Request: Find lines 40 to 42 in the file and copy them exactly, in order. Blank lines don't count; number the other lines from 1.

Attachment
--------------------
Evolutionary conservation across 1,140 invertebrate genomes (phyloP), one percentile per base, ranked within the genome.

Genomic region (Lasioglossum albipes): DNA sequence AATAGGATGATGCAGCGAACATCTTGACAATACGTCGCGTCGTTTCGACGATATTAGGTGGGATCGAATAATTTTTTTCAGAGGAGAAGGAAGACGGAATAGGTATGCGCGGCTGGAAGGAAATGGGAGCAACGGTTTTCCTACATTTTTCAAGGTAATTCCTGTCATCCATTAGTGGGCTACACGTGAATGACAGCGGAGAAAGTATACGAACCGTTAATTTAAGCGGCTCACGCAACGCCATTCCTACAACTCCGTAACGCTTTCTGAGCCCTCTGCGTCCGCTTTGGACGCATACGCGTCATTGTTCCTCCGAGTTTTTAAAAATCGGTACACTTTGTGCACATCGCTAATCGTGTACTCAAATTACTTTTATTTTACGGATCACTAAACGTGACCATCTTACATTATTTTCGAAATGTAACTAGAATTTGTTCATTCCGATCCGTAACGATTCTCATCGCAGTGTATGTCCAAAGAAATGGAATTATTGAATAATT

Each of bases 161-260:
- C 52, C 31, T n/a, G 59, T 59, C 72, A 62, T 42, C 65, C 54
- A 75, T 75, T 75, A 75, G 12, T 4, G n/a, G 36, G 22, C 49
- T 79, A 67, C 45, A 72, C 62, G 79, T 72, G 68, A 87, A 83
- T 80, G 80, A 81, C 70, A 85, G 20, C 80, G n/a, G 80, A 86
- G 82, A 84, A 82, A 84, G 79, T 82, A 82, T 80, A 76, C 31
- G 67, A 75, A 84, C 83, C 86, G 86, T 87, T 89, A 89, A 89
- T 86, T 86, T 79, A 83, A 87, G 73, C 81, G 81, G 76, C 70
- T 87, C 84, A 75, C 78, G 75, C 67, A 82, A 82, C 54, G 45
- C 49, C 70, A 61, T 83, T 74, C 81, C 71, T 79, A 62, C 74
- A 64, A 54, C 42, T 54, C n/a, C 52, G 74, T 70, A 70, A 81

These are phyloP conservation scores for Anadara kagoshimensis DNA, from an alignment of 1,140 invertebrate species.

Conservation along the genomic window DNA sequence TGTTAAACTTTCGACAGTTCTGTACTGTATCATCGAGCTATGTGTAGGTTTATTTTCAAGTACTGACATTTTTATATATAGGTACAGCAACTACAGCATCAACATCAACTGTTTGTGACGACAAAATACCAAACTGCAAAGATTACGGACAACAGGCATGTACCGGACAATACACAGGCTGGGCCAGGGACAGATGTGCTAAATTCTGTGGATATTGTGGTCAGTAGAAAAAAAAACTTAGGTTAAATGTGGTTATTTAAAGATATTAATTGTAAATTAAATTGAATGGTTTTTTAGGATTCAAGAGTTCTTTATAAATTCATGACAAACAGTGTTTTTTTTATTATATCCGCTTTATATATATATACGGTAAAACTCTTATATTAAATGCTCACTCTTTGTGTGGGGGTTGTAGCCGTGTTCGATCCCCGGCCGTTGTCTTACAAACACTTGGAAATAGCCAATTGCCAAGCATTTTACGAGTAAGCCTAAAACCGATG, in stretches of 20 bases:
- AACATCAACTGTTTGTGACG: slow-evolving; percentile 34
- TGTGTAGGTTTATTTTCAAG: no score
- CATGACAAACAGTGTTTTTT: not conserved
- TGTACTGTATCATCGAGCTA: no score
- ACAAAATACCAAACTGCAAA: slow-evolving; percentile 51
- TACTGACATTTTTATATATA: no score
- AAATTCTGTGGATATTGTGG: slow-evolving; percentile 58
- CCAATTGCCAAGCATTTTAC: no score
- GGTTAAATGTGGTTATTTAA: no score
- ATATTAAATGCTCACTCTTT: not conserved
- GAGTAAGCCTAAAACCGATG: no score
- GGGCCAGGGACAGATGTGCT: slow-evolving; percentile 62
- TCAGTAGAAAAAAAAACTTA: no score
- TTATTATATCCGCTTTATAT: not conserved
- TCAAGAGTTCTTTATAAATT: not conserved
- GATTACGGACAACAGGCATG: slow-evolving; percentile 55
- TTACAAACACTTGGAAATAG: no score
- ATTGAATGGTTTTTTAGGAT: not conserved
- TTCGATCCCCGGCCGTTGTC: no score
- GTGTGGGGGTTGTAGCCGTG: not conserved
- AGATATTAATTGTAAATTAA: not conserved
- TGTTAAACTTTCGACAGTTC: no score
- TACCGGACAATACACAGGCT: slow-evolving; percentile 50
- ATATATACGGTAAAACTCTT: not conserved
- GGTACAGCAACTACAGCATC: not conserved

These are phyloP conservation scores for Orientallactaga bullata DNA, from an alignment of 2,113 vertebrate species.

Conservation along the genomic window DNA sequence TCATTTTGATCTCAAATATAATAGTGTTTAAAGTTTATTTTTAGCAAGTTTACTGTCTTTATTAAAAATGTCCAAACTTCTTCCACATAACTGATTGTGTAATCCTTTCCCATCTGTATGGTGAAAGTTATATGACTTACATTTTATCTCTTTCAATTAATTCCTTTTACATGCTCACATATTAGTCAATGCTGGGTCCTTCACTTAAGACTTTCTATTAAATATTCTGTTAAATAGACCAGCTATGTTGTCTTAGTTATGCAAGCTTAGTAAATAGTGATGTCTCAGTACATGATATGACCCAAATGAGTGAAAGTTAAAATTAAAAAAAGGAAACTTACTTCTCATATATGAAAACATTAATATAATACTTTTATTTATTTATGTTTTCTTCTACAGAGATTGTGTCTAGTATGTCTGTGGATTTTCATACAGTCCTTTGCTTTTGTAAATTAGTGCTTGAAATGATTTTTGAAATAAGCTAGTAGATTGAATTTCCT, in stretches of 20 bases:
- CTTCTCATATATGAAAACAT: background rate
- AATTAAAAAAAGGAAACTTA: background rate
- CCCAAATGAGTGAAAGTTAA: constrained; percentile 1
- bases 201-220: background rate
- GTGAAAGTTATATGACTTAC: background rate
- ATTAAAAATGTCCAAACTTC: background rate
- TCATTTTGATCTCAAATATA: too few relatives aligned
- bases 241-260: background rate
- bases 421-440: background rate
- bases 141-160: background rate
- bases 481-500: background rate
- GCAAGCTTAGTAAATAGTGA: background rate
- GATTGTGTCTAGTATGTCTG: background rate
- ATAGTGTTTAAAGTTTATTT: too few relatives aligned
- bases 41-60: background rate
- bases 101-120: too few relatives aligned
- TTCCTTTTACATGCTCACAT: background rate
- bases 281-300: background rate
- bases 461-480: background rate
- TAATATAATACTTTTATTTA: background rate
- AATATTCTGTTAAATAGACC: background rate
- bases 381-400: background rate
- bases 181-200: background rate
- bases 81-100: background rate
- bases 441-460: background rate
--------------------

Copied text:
- GGTACAGCAACTACAGCATC: not conserved

These are phyloP conservation scores for Orientallactaga bullata DNA, from an alignment of 2,113 vertebrate species.

Conservation along the genomic window DNA sequence TCATTTTGATCTCAAATATAATAGTGTTTAAAGTTTATTTTTAGCAAGTTTACTGTCTTTATTAAAAATGTCCAAACTTCTTCCACATAACTGATTGTGTAATCCTTTCCCATCTGTATGGTGAAAGTTATATGACTTACATTTTATCTCTTTCAATTAATTCCTTTTACATGCTCACATATTAGTCAATGCTGGGTCCTTCACTTAAGACTTTCTATTAAATATTCTGTTAAATAGACCAGCTATGTTGTCTTAGTTATGCAAGCTTAGTAAATAGTGATGTCTCAGTACATGATATGACCCAAATGAGTGAAAGTTAAAATTAAAAAAAGGAAACTTACTTCTCATATATGAAAACATTAATATAATACTTTTATTTATTTATGTTTTCTTCTACAGAGATTGTGTCTAGTATGTCTGTGGATTTTCATACAGTCCTTTGCTTTTGTAAATTAGTGCTTGAAATGATTTTTGAAATAAGCTAGTAGATTGAATTTCCT, in stretches of 20 bases: